China has just set up its first pilot emissions trading scheme in Shenzen, one of seven schemes planned over the next two years. This is just another step in a trend that started with the European Union and has since spread to places including Australia, New Zealand, Mexico, South Korea, the state of California and the city of Tokyo. In fact in 2015 the Australian and EU schemes will begin to link, which could be the start of creating a global carbon market.
But this new requirement to report represents a huge opportunity for those businesses that can see beyond the burden of compliance. Energy is the lifeblood of a business, but it is also a considerable cost. Measuring is the critical first step setting meaningful targets for managing and reducing those costs. At the Carbon Trust we have worked with three-quarters of the FTSE100 to help them identify efficiencies, save money, improve reputation and drive innovation. The key to unlocking all these benefits starts with understanding a footprint.
Bringing sustainability inside organisations, products and services will be a critical part of the great transformation that businesses will need to undergo to survive through to the middle of the century. All current indications show that resource and energy demand will continue to increase, and those companies that will thrive are the ones that understand their own impact and how to keep it to a minimum.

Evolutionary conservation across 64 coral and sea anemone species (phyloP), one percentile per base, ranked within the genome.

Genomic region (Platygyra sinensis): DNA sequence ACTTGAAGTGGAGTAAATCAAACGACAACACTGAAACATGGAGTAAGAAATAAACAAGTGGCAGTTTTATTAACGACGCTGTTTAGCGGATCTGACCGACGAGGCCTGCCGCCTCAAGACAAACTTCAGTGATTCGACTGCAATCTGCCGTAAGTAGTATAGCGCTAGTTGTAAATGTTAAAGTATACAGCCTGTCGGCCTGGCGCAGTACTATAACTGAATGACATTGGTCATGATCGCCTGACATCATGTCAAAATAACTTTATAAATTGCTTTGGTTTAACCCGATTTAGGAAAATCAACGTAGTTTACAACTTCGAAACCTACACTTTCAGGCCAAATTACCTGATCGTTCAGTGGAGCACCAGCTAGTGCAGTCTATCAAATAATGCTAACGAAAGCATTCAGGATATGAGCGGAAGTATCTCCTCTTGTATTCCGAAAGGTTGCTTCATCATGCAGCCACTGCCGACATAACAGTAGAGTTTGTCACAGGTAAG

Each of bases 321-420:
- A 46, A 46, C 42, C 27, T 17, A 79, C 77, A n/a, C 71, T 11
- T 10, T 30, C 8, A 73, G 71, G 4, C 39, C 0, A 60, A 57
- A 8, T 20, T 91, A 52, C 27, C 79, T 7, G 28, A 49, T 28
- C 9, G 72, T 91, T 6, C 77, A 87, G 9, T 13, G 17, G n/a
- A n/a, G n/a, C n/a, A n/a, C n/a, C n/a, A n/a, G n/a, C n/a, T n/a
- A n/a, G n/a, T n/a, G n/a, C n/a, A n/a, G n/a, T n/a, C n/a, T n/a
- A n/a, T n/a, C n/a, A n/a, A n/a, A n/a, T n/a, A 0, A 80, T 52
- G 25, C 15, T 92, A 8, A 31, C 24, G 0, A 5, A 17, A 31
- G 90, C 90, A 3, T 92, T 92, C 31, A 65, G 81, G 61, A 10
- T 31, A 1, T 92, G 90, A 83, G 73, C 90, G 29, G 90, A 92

It’s not just green groups taking notice any more. Customers have started caring, we know from our own research that in the UK over half of the 18-25 age group would be more loyal to a brand if they can see that they are taking action to reduce their carbon footprint, and in growing economies like Brazil, China and South Korea these figures increase to around three-quarters of young consumers. Businesses that look at their indirect impact have started taking far more care in selecting suppliers that act in an environmentally responsible manner. Even investors are now using carbon as a way to evaluate company performance and exposure to risk.
Mandatory carbon reporting regulations are going to help a lot of UK-based companies lagging behind to get up to speed with taking action on their emissions and compete globally in a sustainable future. It will help those already taking action to go further and become leaders within their own industries. Ultimately reporting emissions should not be seen as compliance issue, it is an absolutely fundamental part of having a sustainable, innovative and successful business in the twenty-first century.
Support with mandatory carbon reporting
Get in touch to discuss how we can help your company benefit from carbon reporting - call us on +44 (0)20 7170 7000, or fill in our online contact form.
Some of the services we offer that can help you comply with the regulations include:
- carbon disclosure audit;
- measurement of direct and indirect carbon emissions;
- footprinting software;
- independent footprint verification services;
- staff training.